A Living Trust or a Will – Which is a Better Option for You?

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You have worked day and night to earn money and saved it diligently whenever you had the chance to accumulate your assets. It is only natural for you to wish to have control over the distribution of your estate after your death. For this purpose, you need to have an estate plan in place to ensure that everything goes as you have wished and in a timely manner.

Living trusts and wills are two important estate planning tools that enable people to transfer their estate according to their wishes after death. Both have significant differences and choosing any one of them largely depends on your individual circumstances.

To develop a better understanding and decide the best option, here is how living trusts and wills work, along with their advantages and disadvantages.

Living Trust

It is a legal document that helps in lifetime and after-death estate management. It becomes valid when you decide to put it in effect and the rights of your assets are transferred accordingly. Being the trustee and grantor of your living trust, you can assign a trustee who will be given authority of your estate after your death without any intervention of the probate court. Moreover, you can manage and update your living trust from time to time while you are alive.

Advantages

  • As it doesn’t require the trustee to go through probate, it is quite cost-effective and also saves time which would otherwise be wasted in court proceedings.
  • It keeps your financial affairs private by avoiding probate.
  • At the time of distributing assets, the inheritors don’t have to hire a lawyer.
  • The management of your estate is immediately transferred to the trustee if you become physically or mentally disabled or incapacitated.

Disadvantages

  • The initial paperwork and calling your estate planning attorney every time you need to make changes to your living trust can be expensive.
  • A living trust requires you to transfer the ownership of your estate in the trust.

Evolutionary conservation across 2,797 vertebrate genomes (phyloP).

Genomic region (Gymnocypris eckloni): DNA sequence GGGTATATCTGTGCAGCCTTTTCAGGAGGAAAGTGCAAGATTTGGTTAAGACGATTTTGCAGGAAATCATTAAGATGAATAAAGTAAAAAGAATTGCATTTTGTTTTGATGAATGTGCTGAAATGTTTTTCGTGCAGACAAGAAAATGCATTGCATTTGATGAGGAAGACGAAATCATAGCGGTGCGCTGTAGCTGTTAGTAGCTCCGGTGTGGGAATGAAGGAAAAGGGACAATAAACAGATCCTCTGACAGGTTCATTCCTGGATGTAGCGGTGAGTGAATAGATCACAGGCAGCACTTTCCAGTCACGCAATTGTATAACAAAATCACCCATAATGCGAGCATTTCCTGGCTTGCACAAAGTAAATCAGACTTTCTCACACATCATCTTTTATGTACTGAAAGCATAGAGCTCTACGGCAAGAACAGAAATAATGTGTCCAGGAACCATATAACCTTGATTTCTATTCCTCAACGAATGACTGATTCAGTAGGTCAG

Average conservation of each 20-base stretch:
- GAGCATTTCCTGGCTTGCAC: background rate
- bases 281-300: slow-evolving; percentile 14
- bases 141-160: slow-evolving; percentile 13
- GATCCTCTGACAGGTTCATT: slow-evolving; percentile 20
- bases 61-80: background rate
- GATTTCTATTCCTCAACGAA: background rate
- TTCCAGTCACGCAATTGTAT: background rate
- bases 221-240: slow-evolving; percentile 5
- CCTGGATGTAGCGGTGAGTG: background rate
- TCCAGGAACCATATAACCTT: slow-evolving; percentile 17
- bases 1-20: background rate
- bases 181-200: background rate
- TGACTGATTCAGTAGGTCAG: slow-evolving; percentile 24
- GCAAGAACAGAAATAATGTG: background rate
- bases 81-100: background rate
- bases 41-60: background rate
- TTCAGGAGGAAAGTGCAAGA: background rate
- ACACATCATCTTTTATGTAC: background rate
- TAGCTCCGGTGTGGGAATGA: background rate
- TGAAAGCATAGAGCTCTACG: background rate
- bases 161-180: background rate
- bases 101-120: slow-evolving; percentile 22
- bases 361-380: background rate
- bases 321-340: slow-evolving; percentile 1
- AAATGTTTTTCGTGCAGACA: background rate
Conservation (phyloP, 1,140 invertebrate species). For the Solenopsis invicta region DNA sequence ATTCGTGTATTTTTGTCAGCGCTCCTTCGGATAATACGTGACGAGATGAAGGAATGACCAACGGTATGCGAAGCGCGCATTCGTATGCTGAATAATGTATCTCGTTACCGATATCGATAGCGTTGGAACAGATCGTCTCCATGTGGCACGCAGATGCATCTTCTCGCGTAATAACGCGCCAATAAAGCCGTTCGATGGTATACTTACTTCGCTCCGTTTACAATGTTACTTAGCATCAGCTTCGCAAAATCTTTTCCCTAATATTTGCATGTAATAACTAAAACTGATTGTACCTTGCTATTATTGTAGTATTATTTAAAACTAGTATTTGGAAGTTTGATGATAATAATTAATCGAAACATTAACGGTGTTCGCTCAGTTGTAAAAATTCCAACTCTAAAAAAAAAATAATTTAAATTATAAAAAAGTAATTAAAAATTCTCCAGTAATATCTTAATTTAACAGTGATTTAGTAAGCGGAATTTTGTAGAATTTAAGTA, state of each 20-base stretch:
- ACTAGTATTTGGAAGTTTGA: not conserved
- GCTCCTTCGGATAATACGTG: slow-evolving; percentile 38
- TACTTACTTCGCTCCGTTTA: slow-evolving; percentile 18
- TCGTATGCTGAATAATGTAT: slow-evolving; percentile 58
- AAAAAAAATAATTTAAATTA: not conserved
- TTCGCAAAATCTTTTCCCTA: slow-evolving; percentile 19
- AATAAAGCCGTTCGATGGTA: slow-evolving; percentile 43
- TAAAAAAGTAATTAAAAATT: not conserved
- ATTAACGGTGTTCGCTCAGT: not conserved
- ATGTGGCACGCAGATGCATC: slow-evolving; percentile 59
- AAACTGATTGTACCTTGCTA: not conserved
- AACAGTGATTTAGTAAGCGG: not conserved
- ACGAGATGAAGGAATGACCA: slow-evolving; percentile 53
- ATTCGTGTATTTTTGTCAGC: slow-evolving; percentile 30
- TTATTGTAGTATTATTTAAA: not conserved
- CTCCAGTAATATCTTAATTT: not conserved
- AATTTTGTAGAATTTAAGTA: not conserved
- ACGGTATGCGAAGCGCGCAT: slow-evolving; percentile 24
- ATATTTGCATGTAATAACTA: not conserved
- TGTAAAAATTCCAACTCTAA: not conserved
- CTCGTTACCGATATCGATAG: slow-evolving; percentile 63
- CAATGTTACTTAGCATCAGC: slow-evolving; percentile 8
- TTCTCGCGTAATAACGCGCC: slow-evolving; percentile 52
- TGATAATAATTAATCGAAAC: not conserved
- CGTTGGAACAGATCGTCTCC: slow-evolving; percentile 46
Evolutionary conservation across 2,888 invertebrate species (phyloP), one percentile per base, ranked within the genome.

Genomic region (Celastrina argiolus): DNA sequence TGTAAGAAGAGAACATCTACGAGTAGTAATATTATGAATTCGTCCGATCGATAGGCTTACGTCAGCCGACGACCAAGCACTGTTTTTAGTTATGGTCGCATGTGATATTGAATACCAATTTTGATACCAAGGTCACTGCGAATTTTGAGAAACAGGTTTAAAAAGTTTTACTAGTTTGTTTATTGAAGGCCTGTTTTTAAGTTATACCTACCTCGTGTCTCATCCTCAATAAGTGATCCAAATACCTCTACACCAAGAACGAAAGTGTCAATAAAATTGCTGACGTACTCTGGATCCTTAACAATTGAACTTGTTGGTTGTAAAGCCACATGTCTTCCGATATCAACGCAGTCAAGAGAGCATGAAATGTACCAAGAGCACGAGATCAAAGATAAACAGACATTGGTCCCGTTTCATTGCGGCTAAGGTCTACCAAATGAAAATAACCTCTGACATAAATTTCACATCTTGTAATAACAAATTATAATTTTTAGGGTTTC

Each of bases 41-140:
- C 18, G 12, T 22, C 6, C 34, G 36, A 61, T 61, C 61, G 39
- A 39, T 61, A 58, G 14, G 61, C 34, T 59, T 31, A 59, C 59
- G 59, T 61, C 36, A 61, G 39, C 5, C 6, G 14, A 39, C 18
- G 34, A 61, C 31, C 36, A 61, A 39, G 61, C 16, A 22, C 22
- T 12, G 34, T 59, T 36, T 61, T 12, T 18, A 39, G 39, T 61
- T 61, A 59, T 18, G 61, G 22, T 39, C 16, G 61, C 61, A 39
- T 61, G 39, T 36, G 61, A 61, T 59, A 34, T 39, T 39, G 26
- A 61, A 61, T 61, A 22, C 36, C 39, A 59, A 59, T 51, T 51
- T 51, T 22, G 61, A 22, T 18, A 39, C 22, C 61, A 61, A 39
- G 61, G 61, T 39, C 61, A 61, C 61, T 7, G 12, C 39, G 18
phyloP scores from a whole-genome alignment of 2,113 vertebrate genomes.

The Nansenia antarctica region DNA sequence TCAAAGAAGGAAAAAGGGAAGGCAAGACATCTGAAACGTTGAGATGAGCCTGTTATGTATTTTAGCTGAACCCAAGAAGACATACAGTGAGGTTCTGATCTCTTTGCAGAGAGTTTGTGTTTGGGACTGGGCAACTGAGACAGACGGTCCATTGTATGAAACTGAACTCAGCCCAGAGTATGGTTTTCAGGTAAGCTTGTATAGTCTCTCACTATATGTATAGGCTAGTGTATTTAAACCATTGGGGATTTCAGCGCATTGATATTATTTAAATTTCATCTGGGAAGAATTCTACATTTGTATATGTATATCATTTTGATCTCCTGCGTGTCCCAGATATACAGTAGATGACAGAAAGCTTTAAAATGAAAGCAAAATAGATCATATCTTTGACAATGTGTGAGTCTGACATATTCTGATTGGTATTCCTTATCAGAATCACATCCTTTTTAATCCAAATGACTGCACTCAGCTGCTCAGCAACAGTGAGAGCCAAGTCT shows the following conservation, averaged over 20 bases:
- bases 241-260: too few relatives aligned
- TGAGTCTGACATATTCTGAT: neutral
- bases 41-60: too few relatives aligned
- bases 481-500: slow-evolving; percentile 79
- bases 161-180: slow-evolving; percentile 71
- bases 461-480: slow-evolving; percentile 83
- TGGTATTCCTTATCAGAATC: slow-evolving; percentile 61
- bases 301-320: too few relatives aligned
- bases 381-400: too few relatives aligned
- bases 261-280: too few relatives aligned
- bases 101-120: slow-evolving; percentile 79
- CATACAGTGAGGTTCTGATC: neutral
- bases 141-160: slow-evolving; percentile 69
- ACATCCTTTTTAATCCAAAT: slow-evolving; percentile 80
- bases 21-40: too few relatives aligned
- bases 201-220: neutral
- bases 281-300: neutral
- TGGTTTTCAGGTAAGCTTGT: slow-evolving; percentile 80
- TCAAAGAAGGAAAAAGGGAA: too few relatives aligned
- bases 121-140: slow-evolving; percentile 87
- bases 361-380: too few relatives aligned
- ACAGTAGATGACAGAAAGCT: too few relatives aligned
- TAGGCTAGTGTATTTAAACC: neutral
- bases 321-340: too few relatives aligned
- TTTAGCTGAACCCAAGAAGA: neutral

• You cannot choose a guardian for your children.
  • Refinancing property that is transferred in the trust can become difficult.

Will

It is a written document that you must sign in the presence of witnesses. It includes details of how your estate will be divided after your death. You can make changes to it any time during your lifetime. It is also revocable.

Advantages

  • The process of setting up a will is quite straightforward and is cost-effective as compared to a living trust.
  • You can choose a guardian for your children.
  • You don’t require changing titles and transferring property to another entity.

Disadvantages

  • In order to implement the will, the beneficiaries have to go through probate, which is a slow and costly process.
  • Your financial affairs become public due to court proceedings.
  • You need to hire a lawyer to execute the will.
  • A will doesn’t provide the option of transfer of management of estate if you become incapacitated.

Consult with an Estate Planning Attorney Today

If you want to know whether you should make a will or a living trust to distribute your assets, it is essential that you seek legal assistance of a reliable and experienced estate planning attorney. For more information regarding estate planning matters, you may call the Jackson Abdalla Law Group today at (773) 550-3853.

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